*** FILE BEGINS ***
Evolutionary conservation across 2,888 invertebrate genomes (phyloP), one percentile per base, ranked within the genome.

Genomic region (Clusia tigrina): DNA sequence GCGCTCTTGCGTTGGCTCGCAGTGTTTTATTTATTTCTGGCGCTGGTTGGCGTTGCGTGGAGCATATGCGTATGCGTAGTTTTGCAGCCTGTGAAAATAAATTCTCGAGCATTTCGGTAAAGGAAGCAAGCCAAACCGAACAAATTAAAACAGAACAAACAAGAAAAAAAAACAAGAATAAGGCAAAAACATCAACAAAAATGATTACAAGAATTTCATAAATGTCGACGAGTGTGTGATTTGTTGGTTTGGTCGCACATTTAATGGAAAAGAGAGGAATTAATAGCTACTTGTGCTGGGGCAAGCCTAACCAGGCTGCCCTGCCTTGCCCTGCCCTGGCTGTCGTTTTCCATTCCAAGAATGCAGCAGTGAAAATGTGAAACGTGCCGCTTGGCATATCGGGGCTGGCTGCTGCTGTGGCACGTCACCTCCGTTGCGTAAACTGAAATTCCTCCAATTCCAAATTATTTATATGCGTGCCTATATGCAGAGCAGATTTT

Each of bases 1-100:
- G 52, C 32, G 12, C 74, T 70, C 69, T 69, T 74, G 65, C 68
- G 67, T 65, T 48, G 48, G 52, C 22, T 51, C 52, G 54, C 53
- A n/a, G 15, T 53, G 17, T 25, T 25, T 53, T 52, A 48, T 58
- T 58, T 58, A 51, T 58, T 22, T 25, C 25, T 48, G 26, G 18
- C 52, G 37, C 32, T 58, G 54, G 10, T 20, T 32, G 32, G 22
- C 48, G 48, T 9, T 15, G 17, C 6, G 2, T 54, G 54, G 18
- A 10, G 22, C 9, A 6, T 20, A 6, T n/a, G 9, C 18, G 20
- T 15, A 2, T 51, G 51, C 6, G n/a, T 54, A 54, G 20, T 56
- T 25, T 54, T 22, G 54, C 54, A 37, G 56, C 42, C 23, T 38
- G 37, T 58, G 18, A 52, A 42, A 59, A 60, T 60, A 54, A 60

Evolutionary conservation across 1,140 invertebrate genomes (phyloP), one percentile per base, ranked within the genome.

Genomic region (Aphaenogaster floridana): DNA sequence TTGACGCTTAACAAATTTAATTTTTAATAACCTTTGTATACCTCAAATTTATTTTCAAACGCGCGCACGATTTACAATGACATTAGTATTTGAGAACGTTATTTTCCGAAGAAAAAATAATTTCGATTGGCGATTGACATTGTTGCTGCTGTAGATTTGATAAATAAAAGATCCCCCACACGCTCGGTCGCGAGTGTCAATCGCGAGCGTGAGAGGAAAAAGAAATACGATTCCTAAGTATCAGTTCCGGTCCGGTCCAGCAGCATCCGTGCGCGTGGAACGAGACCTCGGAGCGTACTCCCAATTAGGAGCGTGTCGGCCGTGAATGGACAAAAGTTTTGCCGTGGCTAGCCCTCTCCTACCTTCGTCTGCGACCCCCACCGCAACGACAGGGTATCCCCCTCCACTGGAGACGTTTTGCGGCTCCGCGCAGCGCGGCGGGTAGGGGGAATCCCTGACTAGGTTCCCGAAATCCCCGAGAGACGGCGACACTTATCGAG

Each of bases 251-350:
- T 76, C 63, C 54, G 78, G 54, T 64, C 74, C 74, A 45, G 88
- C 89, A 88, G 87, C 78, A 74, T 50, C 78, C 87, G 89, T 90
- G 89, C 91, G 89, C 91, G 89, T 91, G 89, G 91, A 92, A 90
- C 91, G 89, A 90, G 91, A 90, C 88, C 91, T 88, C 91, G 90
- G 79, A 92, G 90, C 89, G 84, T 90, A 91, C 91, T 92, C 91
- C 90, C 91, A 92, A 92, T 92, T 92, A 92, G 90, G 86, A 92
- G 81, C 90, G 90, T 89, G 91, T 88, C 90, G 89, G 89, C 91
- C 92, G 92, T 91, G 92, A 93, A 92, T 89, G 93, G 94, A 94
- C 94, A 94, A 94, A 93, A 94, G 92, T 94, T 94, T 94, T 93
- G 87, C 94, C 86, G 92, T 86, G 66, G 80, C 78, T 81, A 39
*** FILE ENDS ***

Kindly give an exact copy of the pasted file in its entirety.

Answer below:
Evolutionary conservation across 2,888 invertebrate genomes (phyloP), one percentile per base, ranked within the genome.

Genomic region (Clusia tigrina): DNA sequence GCGCTCTTGCGTTGGCTCGCAGTGTTTTATTTATTTCTGGCGCTGGTTGGCGTTGCGTGGAGCATATGCGTATGCGTAGTTTTGCAGCCTGTGAAAATAAATTCTCGAGCATTTCGGTAAAGGAAGCAAGCCAAACCGAACAAATTAAAACAGAACAAACAAGAAAAAAAAACAAGAATAAGGCAAAAACATCAACAAAAATGATTACAAGAATTTCATAAATGTCGACGAGTGTGTGATTTGTTGGTTTGGTCGCACATTTAATGGAAAAGAGAGGAATTAATAGCTACTTGTGCTGGGGCAAGCCTAACCAGGCTGCCCTGCCTTGCCCTGCCCTGGCTGTCGTTTTCCATTCCAAGAATGCAGCAGTGAAAATGTGAAACGTGCCGCTTGGCATATCGGGGCTGGCTGCTGCTGTGGCACGTCACCTCCGTTGCGTAAACTGAAATTCCTCCAATTCCAAATTATTTATATGCGTGCCTATATGCAGAGCAGATTTT

Each of bases 1-100:
- G 52, C 32, G 12, C 74, T 70, C 69, T 69, T 74, G 65, C 68
- G 67, T 65, T 48, G 48, G 52, C 22, T 51, C 52, G 54, C 53
- A n/a, G 15, T 53, G 17, T 25, T 25, T 53, T 52, A 48, T 58
- T 58, T 58, A 51, T 58, T 22, T 25, C 25, T 48, G 26, G 18
- C 52, G 37, C 32, T 58, G 54, G 10, T 20, T 32, G 32, G 22
- C 48, G 48, T 9, T 15, G 17, C 6, G 2, T 54, G 54, G 18
- A 10, G 22, C 9, A 6, T 20, A 6, T n/a, G 9, C 18, G 20
- T 15, A 2, T 51, G 51, C 6, G n/a, T 54, A 54, G 20, T 56
- T 25, T 54, T 22, G 54, C 54, A 37, G 56, C 42, C 23, T 38
- G 37, T 58, G 18, A 52, A 42, A 59, A 60, T 60, A 54, A 60

Evolutionary conservation across 1,140 invertebrate genomes (phyloP), one percentile per base, ranked within the genome.

Genomic region (Aphaenogaster floridana): DNA sequence TTGACGCTTAACAAATTTAATTTTTAATAACCTTTGTATACCTCAAATTTATTTTCAAACGCGCGCACGATTTACAATGACATTAGTATTTGAGAACGTTATTTTCCGAAGAAAAAATAATTTCGATTGGCGATTGACATTGTTGCTGCTGTAGATTTGATAAATAAAAGATCCCCCACACGCTCGGTCGCGAGTGTCAATCGCGAGCGTGAGAGGAAAAAGAAATACGATTCCTAAGTATCAGTTCCGGTCCGGTCCAGCAGCATCCGTGCGCGTGGAACGAGACCTCGGAGCGTACTCCCAATTAGGAGCGTGTCGGCCGTGAATGGACAAAAGTTTTGCCGTGGCTAGCCCTCTCCTACCTTCGTCTGCGACCCCCACCGCAACGACAGGGTATCCCCCTCCACTGGAGACGTTTTGCGGCTCCGCGCAGCGCGGCGGGTAGGGGGAATCCCTGACTAGGTTCCCGAAATCCCCGAGAGACGGCGACACTTATCGAG

Each of bases 251-350:
- T 76, C 63, C 54, G 78, G 54, T 64, C 74, C 74, A 45, G 88
- C 89, A 88, G 87, C 78, A 74, T 50, C 78, C 87, G 89, T 90
- G 89, C 91, G 89, C 91, G 89, T 91, G 89, G 91, A 92, A 90
- C 91, G 89, A 90, G 91, A 90, C 88, C 91, T 88, C 91, G 90
- G 79, A 92, G 90, C 89, G 84, T 90, A 91, C 91, T 92, C 91
- C 90, C 91, A 92, A 92, T 92, T 92, A 92, G 90, G 86, A 92
- G 81, C 90, G 90, T 89, G 91, T 88, C 90, G 89, G 89, C 91
- C 92, G 92, T 91, G 92, A 93, A 92, T 89, G 93, G 94, A 94
- C 94, A 94, A 94, A 93, A 94, G 92, T 94, T 94, T 94, T 93
- G 87, C 94, C 86, G 92, T 86, G 66, G 80, C 78, T 81, A 39